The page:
Saturday, August 19, 2017

Code 7: Cracking the Code for an Epic Life

I initially thought this was a book of short stories for middle graders... and it kind of is. The chapters can be read as stand alone stories, but the characters all go to the same school, and work together in the last story. It reminds me a lot of Sideways Stories from Wayside School by Louis Sachar - each chapter can be read as a complete short story, but all the characters go to the same school and interact with each other. Like Sachar's book, there is humor is the Code 7 stories, though it is more subtle and tongue-in-cheek than Wayside

These stories have a positive spin, with the students taking action for an idea they're passionate about. This shows the kids reading that they have the power to change the world around them, just like the characters they're meeting in Code 7.

Code 7 is a great book for parents and teachers to read aloud to, or read along with, their middle grade kids. These engaging, quick stories are sure to inspire the readers to take action.

Disclaimer: I was sent this book in exchange for an honest review.

Wednesday, August 9, 2017

Art Parts

Art Parts: A Child's Introduction to the Elements of Art by Kim Bogren Owen

Art Parts is a fun, simple way to introduce kids to basic elements of art. The book shows examples of lines, shapes, color hue and saturation, texture, and more. There are blank pages next to each "lesson" so the kid has a chance to try their hand at what they just learned. It's kind of like an art workbook, except it's a beautifully bound hardback so kids will be excited to see their art in a real book!

There are resource pages at the end to extend the activities in the book, and help relate the lessons to everyday life. It's fun to help your kid point out different lines and shapes they see in real life, identify colors and light, and more.

I was excited to get this book because my husband is an artist, and I thought he would have a lot of fun introducing these concepts to our three year old. He loves working hands-on teaching art to kids, and this book really helped him figure out how he can break concepts into small lessons that kids can understand and master. I, on the other hand, can hardly draw a stick figure, so I figured this book would just be a father and son experience. But I've gone over it with my son and really enjoyed experimenting with the concepts myself! I think this is a fun, engaging, interactive book for all ages.

If you buy the book, you get access to journal pages so a whole family or classroom can create their own art books! If you've already bought the book, you can get a code to access the pages. If you don't have the book, you can access the journal pages for a fee. Trust me, this book is so engaging, it's worth it to expand lessons and creativity beyond the book!

Disclaimer: The author sent me a copy of this book in exchange for an honest review.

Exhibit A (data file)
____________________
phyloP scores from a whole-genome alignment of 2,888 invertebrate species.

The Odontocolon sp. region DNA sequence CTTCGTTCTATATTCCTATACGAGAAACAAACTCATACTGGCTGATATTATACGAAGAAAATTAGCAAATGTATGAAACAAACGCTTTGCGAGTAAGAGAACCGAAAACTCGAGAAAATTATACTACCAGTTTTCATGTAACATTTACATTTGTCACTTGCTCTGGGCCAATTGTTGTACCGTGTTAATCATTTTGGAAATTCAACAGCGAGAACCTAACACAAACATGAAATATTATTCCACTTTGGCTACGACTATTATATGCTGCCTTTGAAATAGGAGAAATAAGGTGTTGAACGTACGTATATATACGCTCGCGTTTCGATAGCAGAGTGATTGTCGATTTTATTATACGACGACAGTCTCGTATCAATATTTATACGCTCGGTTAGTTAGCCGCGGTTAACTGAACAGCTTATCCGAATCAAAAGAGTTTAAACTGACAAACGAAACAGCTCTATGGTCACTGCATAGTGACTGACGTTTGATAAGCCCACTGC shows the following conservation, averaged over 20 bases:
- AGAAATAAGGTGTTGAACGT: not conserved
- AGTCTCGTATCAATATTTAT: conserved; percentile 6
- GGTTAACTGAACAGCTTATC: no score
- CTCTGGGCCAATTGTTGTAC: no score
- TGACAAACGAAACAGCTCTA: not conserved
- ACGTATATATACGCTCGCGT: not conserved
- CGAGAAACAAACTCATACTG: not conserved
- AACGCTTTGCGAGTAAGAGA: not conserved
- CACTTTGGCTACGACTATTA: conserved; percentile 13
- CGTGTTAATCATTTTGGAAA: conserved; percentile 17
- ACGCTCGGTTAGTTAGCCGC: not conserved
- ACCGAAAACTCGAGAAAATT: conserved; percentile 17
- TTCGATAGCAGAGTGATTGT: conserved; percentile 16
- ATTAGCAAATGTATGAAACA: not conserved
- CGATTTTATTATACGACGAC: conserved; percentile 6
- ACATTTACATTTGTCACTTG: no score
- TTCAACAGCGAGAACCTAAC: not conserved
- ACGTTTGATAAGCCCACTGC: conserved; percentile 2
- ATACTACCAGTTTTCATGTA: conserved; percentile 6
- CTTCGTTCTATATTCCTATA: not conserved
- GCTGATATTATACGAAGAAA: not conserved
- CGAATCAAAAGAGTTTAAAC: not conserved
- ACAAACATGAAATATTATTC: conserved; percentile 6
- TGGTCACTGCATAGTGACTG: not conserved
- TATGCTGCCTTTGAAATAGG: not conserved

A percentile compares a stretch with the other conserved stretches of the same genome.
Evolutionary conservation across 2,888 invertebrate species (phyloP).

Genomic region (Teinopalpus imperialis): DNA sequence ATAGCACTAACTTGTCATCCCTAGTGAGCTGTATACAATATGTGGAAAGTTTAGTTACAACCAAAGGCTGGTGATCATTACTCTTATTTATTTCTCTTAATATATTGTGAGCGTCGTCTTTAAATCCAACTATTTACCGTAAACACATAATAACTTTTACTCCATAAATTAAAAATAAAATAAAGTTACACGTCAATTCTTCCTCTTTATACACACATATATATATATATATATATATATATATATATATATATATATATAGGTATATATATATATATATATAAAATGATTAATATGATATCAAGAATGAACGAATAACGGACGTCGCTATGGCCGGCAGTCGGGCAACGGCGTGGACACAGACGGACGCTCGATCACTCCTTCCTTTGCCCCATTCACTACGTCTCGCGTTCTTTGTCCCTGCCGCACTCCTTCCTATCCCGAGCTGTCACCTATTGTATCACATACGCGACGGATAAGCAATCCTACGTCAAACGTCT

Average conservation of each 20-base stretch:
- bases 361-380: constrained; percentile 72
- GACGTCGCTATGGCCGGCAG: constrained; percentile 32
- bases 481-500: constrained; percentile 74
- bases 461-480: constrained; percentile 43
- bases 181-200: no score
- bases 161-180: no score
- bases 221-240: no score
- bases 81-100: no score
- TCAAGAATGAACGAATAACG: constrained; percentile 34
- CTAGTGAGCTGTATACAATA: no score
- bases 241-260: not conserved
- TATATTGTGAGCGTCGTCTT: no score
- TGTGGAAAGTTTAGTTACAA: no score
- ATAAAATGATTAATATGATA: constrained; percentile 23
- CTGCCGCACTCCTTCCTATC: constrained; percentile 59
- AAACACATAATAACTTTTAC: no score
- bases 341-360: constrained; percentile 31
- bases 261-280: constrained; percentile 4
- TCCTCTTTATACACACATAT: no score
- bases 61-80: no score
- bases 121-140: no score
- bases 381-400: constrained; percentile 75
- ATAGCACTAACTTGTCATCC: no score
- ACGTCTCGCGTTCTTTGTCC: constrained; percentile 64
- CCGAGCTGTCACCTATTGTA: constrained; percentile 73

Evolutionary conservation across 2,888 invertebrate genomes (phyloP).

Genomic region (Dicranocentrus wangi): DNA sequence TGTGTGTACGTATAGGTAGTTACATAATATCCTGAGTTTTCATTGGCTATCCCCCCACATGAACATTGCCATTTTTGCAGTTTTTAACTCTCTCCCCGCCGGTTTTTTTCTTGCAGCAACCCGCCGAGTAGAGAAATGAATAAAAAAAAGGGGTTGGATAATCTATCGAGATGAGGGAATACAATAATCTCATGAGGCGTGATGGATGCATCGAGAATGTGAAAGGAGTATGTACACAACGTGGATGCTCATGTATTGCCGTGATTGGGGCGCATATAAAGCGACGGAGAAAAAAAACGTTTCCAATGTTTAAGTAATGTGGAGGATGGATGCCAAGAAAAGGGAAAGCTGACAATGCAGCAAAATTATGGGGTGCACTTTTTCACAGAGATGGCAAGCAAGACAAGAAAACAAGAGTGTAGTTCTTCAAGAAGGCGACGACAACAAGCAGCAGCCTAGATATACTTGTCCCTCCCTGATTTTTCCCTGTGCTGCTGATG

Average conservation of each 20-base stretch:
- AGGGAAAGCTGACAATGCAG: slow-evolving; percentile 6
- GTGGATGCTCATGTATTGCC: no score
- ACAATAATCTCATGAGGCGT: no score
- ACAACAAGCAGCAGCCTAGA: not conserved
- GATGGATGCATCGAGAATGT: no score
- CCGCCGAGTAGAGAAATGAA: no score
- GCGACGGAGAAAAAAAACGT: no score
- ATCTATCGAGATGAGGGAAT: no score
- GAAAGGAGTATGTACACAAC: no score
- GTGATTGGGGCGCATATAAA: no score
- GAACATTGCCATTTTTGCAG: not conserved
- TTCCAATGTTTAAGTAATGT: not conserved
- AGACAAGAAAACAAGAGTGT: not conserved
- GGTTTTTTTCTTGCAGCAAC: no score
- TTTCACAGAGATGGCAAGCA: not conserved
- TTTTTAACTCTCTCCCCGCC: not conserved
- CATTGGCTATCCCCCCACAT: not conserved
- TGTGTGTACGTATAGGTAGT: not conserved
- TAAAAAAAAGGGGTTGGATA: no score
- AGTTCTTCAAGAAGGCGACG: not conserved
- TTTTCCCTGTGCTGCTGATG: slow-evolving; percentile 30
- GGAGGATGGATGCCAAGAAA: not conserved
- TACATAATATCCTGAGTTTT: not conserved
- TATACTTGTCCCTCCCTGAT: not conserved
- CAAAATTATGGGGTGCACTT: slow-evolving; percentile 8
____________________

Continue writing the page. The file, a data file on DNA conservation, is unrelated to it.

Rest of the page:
Saturday, August 5, 2017

Free Rain

Free Rain written by Daniel Wentzel, illustrated by José Lucio

Spring thunderstorms have kept the chickens cooped up (no pun intended!). When the blue chicken overhears words that sound like "free rain", he alerts the others. They remain unimpressed, seeing that rain has been dripping through their roof for days. But when they realize that Blue is out of his cage, they understand the words as "free range". The chickens are scared to leave their cozy coop and confront the wild world and large creatures that live in the barnyard beyond. But when their food supply stops coming to them, their hunger pushed them to leave the barn. 

The concept of the story is nice, but it goes a little long, and lacks a nice punch at the end. The typography is excellent, though. Some words are placed in paragraphs like a typical book, but the exclamations and animals noises are written in a big font, almost scattered across the page. It was really engaging to go from more rigid text to words stretching across the spread.

The illustrations are gorgeous. The colors are vibrant, and the chickens are very expressive. Who knew a beak could convey so much emotion?! Lucio's collage style is amazing, from the way he uses sewn button holes for chicken eyes to the way you can practically feel the coop's dirt floor when you touch the page.

As far as age range, it was a little advanced for my three year old son. I think it's a good read for kindergarteners to second grade. The concept of "free range" and the chickens being nervous about exploring freedom is perfect for that age, as they adjust to relative freedom at school and with other transitions. But it's easily adaptable for younger readers. Each chicken is a different color, and it's fun to point out and name all the colors with a younger child. You can also identify the barn animals that poke their heads into the coop and scare the chickens, and make animal noises with younger children.

Disclaimer: The illustrator sent me a copy of this book in exchange for an honest review.